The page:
Your approach is better for your specific case. For any apps that takes a relatively long time to load, you should show the percentage. Showing time left is quite uncertain. Just take a look at those horrible dialog boxes where they say:
time left: 1 min. Then 45 seconds later:
Time left: 15 minutes. Some time after that:
Time left: 5 seconds. Then a few minutes later:
time left: 2 days. . This is not an exaggeration, this is quite common in downloads or when you're installing something and there's a problem.
So, what you're dealing with is named user expectation:
User Expectations can be defined as expectations concerning a product,
service or a digital asset. When users use apps, websites, or
software, they have different expectations about the product itself
and its associated usage, which is reflected in the dialog design,
user guidance, and achievement of goals. Users have very different
expectations. This includes the click of a button, the need for
information, or an aesthetically consistent design that can also be
accessed on mobile devices.
And your particular case is explained in this great article by Nick Babich: Progress Indicators in Mobile UX Design (it doesn't apply to mobile only!)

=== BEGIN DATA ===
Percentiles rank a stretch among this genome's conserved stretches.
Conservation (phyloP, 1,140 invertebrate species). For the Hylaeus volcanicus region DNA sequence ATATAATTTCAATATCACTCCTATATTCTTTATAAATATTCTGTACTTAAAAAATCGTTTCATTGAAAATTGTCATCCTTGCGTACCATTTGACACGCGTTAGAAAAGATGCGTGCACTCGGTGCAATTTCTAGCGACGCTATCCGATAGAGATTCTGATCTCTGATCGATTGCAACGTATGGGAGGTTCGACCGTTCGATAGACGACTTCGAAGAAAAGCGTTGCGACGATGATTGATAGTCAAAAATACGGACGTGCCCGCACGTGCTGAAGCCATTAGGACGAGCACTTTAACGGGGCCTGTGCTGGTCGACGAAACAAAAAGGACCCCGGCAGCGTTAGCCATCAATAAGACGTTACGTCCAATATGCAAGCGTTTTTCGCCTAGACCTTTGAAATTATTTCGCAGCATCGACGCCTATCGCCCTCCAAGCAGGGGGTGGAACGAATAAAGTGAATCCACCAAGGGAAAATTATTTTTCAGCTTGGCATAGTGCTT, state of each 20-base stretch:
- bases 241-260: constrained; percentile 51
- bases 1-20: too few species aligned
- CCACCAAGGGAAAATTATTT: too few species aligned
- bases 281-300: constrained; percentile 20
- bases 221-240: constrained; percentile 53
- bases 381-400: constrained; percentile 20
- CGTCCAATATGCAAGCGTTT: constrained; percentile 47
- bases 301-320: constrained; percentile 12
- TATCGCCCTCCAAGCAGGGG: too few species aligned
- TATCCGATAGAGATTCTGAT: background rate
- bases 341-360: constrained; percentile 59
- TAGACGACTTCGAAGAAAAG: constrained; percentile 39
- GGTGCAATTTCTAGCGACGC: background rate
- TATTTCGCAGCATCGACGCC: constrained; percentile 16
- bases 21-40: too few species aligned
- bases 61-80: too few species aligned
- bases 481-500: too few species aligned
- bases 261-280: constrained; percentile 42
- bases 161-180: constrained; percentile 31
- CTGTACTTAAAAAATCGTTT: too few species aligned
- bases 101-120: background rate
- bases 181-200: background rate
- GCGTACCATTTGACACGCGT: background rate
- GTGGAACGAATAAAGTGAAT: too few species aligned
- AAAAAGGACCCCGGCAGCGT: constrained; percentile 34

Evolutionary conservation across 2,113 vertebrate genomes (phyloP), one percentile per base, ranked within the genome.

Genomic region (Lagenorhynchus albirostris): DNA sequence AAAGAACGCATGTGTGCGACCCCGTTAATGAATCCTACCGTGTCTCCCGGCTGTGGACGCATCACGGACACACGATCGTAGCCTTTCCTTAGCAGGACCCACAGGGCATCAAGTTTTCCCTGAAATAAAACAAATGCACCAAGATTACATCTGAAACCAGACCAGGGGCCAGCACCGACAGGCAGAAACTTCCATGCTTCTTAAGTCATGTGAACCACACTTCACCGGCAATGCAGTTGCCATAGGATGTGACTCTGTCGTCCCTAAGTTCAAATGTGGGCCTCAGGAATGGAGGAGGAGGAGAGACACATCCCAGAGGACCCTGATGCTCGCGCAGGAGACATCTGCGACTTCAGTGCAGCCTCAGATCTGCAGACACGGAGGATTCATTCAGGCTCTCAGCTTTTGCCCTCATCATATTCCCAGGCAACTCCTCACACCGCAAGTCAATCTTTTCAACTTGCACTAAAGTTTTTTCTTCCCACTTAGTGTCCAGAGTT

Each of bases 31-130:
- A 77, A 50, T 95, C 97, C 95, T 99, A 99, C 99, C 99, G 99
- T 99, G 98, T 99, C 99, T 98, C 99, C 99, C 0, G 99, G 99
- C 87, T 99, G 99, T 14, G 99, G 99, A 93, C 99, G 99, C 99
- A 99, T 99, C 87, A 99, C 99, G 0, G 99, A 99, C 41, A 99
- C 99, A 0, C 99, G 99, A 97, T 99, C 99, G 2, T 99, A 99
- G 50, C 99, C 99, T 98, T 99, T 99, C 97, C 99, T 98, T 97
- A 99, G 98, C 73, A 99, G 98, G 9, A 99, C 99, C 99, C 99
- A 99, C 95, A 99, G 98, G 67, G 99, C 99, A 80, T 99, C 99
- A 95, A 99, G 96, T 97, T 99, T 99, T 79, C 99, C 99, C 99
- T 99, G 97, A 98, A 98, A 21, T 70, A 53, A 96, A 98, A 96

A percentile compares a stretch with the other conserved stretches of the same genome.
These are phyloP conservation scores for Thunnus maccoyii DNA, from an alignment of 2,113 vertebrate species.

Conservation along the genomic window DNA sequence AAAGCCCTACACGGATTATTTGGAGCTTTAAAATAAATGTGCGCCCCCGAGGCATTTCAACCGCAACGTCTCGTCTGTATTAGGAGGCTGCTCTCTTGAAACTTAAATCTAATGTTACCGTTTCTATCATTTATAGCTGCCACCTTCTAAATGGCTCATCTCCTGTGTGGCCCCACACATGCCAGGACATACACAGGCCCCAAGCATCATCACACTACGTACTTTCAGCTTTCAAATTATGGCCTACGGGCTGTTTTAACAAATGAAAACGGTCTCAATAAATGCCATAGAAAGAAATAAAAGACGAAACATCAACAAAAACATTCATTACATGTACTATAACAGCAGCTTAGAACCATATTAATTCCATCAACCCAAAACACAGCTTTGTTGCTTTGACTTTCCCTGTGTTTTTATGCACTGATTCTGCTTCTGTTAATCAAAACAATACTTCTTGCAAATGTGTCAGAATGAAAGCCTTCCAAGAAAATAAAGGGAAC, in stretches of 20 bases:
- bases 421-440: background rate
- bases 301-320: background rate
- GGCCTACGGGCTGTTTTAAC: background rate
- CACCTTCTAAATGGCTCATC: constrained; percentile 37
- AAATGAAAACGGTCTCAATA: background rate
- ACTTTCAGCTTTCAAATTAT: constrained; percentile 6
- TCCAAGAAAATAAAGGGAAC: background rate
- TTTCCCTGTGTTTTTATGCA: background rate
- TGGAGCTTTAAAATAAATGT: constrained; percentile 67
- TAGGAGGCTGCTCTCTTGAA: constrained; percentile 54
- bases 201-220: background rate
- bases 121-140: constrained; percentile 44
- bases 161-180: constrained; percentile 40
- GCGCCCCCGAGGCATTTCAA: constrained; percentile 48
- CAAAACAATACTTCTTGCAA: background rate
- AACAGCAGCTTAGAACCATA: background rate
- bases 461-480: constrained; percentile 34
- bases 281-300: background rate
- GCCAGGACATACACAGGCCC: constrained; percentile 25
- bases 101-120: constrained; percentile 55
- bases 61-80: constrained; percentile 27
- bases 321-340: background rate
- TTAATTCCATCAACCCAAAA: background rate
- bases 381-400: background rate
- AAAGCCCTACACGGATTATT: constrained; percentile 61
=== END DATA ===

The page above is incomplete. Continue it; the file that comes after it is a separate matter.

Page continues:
= Default loading icons (like the iOS spinner of gray lines radiating from a central point) tend to have negative connotations. They serve a
variety of operating system functions, indicating the status of
everything from device boot to problems connecting to network or
loading a data. Because of that, people don't like to see only a
loading spinner with no indication of progress or time.
Uncertain waits are longer than known, finite waits. Percent-done
progress indicators are the most informative type of wait-animation
feedback. They show the current progress, how much has already been
accomplished, and how much is left. A percent-done indicator makes
users understand how fast the action is being processed.
As a general rule you should use percent-done animation for actions
that take 10 seconds or more.
So there you go!
A minute is a long time for nowadays standards. So I'd recommend to explain the user what is going on, so they understand this is happening for a reason. For example:
- Loading the foo (Completed)
- Fizzbuzzing the foo (Completed)
- Applying foo to foobar (43% Done)
This is also explained in the same article, see image:
the last point in that article could be of interest for you as well:
To ensure people don’t get bored while waiting for something to
happen, offer them some distraction. This can be something fun,
something unexpected or anything else that catches your users’
attention long enough for your app to load. Fine animations can
distract your visitors and make them ignore long loading times.
While loading times are uncertain and usually inaccurate, loading percentages are always correct. You can also mix approaches and show loading percentage AND an estimated time AND steps (with percentage and time), which would cover all bases